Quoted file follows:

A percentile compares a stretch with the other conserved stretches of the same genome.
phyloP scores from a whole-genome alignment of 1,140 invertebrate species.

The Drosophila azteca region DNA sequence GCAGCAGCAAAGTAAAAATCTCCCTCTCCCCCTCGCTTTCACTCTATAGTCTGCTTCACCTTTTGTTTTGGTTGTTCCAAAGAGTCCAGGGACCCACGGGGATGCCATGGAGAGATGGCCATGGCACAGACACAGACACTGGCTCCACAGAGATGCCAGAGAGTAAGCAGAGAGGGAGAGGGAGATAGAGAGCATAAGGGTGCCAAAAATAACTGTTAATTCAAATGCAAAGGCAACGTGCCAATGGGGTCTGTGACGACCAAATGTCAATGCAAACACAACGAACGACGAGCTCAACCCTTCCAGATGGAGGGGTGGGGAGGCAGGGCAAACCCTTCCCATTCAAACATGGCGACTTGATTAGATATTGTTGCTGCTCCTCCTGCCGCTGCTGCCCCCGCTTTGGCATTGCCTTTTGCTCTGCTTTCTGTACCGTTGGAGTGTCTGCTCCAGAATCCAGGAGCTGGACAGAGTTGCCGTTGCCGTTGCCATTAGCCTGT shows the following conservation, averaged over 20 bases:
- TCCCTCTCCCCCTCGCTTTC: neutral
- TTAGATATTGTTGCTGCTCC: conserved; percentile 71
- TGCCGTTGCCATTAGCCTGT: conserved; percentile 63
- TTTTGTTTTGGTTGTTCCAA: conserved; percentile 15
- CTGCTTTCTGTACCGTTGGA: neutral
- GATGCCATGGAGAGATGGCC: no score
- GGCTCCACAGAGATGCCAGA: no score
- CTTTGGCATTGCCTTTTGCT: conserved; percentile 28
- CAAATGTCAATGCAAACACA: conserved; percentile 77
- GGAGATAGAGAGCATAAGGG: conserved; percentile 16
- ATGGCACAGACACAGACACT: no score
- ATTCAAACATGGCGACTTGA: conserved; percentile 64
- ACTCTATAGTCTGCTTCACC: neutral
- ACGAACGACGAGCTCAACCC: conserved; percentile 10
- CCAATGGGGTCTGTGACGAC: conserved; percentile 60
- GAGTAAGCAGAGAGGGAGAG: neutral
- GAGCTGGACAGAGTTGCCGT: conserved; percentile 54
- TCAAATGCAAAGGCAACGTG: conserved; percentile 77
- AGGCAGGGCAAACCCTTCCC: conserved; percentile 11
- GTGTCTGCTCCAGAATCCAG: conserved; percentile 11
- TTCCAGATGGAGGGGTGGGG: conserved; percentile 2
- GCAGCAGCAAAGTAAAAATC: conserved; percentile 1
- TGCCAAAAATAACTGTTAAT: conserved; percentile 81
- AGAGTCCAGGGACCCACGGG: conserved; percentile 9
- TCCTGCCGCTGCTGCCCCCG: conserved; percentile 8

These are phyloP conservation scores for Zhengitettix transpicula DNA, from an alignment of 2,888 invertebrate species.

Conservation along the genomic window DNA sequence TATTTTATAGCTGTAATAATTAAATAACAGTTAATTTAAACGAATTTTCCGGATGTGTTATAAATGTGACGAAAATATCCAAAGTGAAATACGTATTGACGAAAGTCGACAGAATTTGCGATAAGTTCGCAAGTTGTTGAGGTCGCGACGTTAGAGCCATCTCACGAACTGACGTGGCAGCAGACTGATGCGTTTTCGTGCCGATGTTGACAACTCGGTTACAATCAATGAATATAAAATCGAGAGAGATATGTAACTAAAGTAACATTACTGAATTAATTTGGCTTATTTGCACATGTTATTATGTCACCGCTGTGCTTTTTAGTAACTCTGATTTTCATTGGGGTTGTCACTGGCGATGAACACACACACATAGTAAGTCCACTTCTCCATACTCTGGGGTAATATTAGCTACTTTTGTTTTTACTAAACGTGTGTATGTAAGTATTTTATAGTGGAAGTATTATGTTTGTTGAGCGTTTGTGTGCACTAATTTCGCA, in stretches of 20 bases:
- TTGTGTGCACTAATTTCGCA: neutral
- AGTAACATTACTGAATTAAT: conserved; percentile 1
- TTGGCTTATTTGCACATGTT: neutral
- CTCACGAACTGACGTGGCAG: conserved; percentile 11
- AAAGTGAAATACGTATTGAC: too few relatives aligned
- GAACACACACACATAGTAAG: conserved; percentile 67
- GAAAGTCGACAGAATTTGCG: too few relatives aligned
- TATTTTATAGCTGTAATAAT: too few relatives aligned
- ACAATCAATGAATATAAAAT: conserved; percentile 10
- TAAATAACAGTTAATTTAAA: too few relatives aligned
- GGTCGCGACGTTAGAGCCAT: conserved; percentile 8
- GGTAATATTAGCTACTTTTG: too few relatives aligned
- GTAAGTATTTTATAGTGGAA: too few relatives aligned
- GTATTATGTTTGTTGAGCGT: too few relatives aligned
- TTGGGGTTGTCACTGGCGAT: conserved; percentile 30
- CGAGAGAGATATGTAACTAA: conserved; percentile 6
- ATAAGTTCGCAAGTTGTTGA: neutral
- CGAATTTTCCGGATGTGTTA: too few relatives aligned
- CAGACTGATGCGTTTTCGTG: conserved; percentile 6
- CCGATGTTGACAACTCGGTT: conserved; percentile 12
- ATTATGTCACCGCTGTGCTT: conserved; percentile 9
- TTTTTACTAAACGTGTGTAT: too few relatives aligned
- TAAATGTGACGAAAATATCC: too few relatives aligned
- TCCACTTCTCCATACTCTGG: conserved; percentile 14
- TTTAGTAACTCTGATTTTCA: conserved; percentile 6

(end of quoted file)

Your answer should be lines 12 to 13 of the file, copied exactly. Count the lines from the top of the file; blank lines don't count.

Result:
- CAAATGTCAATGCAAACACA: conserved; percentile 77
- GGAGATAGAGAGCATAAGGG: conserved; percentile 16